2022 NHL Draft prospect profile: Nathan Gaucher is universally seen as a safe bet to reach the NHL

The large centreman has the tools needed to turn into a future coach’s favourite.

Will a homegrown son be the choice for Montreal with either their second or third selection of the 2022 NHL Draft? If your wish is to draft a kid who will understand what it means to get picked in front of a fanatical Montreal audience, then look no further than Longueuil native Nathan Gaucher.

Birthplace: Longueuil, Québec
Date of birth: November 6, 2003
Shoots: Right
Position: Centre
Height: 6’3”
Weight: 207 lbs.
Team: Québec Remparts (QMJHL)

There seem to be quite a few options if you want to get yourself a power forward prospect around the end of the first round. Jimmy Snuggerud, Liam Öhgren, Marco Kasper, Ivan Miroshnichenko, Rutger (Big-)McGroarty, Julian Lutz.... The list goes on. Here we have another one wanting to compete for the title of being the poor man’s Juraj Slafkovsky of this draft class.

Mainly operating from centre ice at this point in his career, Gaucher is not an easy player to get around. He plays a solid 200-foot game with a defensive emphasis. Even though he’s now played in the QMJHL for three seasons, he’s never eclipsed point-per-game status over a full year, though he was awfully close in the shortened 2020-21-season, with 35 points in 36 games.

Everyone seems to be in agreement that Gaucher will feature in an NHL lineup in the future, at the very least on a bottom-six wing somewhere. His first few steps are not the quickest, but once he gets up to speed, it’s an impressive thing to witness, considering what a large human being he is.

The question is mainly how much offence you can manage to squeeze out of him at the next level. The thought process among draft analysts seem to be this: If he doesn’t dominate offensively at the Junior level, how will he be able to match up with defenders who are considerably more skilled and well-rounded at the professional stage?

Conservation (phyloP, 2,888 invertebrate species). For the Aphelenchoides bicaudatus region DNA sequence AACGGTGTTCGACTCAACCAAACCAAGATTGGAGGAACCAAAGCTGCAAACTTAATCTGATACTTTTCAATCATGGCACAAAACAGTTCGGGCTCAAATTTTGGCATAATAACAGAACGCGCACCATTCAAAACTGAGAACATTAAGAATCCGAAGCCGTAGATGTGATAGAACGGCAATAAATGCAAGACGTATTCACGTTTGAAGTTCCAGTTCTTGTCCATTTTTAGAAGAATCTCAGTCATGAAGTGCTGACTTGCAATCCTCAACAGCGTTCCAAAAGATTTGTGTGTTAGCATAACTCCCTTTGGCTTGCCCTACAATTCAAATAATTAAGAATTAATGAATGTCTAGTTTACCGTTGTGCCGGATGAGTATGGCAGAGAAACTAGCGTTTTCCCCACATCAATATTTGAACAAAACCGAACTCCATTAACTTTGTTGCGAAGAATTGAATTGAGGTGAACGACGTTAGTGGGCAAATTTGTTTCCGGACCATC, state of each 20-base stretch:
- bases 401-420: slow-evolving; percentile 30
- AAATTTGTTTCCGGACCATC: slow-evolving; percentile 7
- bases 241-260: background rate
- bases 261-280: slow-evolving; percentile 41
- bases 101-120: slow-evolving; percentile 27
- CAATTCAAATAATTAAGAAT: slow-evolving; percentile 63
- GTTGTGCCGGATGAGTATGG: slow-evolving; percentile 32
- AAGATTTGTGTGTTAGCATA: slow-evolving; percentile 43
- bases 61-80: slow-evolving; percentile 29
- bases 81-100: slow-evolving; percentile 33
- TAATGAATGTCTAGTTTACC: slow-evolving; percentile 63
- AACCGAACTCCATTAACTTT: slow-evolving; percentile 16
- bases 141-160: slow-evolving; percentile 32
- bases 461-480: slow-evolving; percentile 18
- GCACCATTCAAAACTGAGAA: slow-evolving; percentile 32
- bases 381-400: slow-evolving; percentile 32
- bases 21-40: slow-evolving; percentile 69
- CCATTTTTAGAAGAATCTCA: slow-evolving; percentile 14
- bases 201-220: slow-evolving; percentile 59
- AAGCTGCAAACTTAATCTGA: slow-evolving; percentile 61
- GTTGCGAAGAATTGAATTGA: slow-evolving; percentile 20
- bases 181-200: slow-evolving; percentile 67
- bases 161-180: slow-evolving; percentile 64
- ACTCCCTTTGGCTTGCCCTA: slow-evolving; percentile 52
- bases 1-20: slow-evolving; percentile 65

This is not to say that there are no attacking tools in his résumé. Gaucher has decent hands as well as a quick release which blends well with his power when he decides to go for a shot.


Elite Prospects: #25
HockeyProspect: #39
FCHockey: #29
McKeen’s: #43
Bob McKenzie (TSN): #28
NHL Central Scouting: #16 (North American Skaters)
Corey Pronman (The Athletic) #23
Scott Wheeler (The Athletic): #38

We can see from the rankings here that there isn’t that much discrepancy between the sources. Everyone is fairly in agreement that Gaucher is a player who should be picked within 10 picks of the end of the first round.

People like to describe him as a responsible player. Someone whom you can rely on to win battles and hold possession when it matters. And there is nothing wrong with that if you want a safely projectable player for your prospect pool. He is a decent faceoff-taker as well, and we all know how much the Montreal Canadiens have struggled to stay ahead of the curve when it comes to that aspect of the game. He forechecks well and is able to translate his deceptive speed into pure power, and thus wreak physical havoc on opponents in the QMJHL.

I want to take a minute here and quote The Athletic’s Scott Wheeler, who is one of the writers who had Gaucher ranked outside of the first round:

“I think too often players like Gaucher are viewed as the safer pick versus, say, a smaller kid like a Firkus, because of their size, and I think the reverse is often the case.”

I am not going to go into whether he’s right or wrong about this, since he is considerably more experienced covering both the draft and its prospects than I am and probably will ever be, but I thought it was an interesting point of discussion to be had. Size plays a large part when discussing which players who are deemed to be safe or risky bets, with smaller players who have had success in the league often being branded as outliers.

With that said, teams will not draft a Nathan Gaucher if they want to hit a home run and get a possible impact player for their top six somewhere in the distant future. You draft him if you want to stay away from the bust factor and focus on filling a projected hole in your bottom six within the next few years.

We have all seen in the last few seasons how the Tampa Bay Lightning have traded high-value assets for role players like Blake Coleman and Barclay Goodrow, but then subsequently gone on to win two Stanley Cups in a row. The Gauchers of the world may never turn out be the flashiest assets in your prospect pool, but they can definitely add team value in several ways, and for years to come.

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